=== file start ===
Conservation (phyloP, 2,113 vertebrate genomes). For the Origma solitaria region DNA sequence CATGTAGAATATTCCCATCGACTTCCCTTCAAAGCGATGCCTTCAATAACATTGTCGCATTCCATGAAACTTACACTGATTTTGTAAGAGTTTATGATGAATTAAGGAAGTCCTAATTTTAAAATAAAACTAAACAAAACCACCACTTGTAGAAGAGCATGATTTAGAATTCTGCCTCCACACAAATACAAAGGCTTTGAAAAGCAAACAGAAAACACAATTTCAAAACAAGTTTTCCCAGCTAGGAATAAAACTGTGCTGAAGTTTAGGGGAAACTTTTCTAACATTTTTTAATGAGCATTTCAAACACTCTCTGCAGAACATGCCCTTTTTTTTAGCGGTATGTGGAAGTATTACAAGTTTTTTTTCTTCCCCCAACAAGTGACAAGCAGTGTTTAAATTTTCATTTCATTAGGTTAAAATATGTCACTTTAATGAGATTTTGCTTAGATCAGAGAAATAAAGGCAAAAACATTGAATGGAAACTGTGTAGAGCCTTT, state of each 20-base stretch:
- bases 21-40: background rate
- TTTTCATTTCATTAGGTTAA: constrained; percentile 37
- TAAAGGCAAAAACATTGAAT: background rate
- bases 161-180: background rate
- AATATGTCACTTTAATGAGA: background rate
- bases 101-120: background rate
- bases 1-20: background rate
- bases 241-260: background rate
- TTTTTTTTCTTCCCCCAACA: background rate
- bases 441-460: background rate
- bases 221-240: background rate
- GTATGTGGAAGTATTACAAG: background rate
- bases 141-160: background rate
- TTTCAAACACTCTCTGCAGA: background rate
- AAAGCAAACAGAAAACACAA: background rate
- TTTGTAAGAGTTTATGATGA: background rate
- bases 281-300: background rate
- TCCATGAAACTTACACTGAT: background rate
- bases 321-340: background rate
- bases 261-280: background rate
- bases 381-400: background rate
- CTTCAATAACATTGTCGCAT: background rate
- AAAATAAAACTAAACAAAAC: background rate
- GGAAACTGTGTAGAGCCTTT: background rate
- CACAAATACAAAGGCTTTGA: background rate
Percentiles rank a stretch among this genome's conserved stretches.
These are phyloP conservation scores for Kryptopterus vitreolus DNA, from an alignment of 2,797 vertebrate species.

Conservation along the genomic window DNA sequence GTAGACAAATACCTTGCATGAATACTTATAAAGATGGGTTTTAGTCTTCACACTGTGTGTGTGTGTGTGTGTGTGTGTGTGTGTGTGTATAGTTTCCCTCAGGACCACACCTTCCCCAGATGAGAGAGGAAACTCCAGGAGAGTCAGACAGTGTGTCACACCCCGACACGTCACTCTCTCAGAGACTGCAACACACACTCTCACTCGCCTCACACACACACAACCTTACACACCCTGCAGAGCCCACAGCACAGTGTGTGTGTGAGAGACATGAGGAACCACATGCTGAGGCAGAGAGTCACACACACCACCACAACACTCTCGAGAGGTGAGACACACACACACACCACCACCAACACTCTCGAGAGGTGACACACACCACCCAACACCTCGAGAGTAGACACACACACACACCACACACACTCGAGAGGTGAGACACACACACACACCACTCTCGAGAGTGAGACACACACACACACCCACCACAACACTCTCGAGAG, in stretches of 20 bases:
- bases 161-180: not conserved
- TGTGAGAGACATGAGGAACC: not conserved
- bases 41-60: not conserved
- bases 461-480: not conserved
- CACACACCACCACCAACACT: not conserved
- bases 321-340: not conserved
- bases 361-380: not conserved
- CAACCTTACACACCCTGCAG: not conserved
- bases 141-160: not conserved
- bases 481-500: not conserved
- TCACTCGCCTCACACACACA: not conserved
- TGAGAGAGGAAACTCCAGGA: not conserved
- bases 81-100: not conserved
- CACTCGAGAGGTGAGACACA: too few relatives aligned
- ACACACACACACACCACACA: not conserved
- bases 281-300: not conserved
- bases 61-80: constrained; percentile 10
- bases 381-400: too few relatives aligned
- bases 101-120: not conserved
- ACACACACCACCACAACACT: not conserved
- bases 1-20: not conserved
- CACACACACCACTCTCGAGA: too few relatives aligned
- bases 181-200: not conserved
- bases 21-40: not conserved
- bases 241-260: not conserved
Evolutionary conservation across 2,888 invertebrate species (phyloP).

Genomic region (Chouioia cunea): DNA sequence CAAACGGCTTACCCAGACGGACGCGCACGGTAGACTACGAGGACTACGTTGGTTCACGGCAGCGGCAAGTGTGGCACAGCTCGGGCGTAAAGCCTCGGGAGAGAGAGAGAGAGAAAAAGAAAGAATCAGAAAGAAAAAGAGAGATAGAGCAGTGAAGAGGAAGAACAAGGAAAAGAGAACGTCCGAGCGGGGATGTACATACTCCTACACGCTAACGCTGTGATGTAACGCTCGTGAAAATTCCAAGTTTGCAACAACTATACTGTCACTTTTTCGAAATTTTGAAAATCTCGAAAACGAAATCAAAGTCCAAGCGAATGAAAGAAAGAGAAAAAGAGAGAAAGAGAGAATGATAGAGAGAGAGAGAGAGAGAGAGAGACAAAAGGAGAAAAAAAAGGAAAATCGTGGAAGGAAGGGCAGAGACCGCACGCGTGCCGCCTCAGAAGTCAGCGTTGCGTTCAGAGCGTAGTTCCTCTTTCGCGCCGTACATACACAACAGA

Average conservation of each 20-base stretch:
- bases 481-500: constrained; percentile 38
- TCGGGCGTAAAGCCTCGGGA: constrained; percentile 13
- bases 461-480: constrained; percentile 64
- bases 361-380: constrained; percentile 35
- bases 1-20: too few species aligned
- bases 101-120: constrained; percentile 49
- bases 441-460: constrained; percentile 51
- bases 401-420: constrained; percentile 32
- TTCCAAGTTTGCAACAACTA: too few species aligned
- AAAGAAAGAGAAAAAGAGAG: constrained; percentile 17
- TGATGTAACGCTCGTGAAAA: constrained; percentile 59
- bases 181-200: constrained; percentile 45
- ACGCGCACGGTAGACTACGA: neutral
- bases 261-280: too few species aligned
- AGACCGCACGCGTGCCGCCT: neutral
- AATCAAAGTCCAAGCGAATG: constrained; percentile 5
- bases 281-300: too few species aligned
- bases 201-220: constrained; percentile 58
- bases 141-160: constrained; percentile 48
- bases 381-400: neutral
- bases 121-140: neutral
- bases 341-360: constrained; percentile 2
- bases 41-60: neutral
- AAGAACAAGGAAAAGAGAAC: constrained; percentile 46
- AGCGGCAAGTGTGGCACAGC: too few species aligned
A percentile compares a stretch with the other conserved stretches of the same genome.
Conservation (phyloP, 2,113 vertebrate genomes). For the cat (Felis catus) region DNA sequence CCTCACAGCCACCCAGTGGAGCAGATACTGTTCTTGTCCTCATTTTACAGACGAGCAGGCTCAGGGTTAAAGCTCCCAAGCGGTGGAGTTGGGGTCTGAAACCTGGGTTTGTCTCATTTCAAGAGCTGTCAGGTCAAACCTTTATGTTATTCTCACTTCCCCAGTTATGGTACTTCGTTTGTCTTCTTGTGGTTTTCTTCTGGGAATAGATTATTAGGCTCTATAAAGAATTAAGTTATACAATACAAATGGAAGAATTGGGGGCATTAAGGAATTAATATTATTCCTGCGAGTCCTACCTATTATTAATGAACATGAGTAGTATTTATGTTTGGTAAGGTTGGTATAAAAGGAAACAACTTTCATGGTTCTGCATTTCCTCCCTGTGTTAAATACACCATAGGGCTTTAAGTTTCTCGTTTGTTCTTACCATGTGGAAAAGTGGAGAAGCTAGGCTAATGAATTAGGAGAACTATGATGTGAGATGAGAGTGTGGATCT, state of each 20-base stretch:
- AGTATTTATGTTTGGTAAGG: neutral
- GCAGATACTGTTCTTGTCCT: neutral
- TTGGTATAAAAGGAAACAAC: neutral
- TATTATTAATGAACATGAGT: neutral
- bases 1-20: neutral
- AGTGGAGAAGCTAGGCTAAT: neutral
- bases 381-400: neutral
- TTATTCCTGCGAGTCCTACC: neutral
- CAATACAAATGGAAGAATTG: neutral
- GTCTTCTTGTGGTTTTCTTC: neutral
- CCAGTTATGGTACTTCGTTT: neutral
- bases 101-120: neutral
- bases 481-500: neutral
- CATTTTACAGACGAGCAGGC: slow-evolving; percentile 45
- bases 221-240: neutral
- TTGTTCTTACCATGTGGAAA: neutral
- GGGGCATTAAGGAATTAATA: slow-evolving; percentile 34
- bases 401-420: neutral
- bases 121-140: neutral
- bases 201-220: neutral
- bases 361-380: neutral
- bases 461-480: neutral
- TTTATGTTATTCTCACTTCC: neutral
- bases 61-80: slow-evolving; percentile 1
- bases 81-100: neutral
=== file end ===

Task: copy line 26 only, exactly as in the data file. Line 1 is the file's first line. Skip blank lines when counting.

- CACAAATACAAAGGCTTTGA: background rate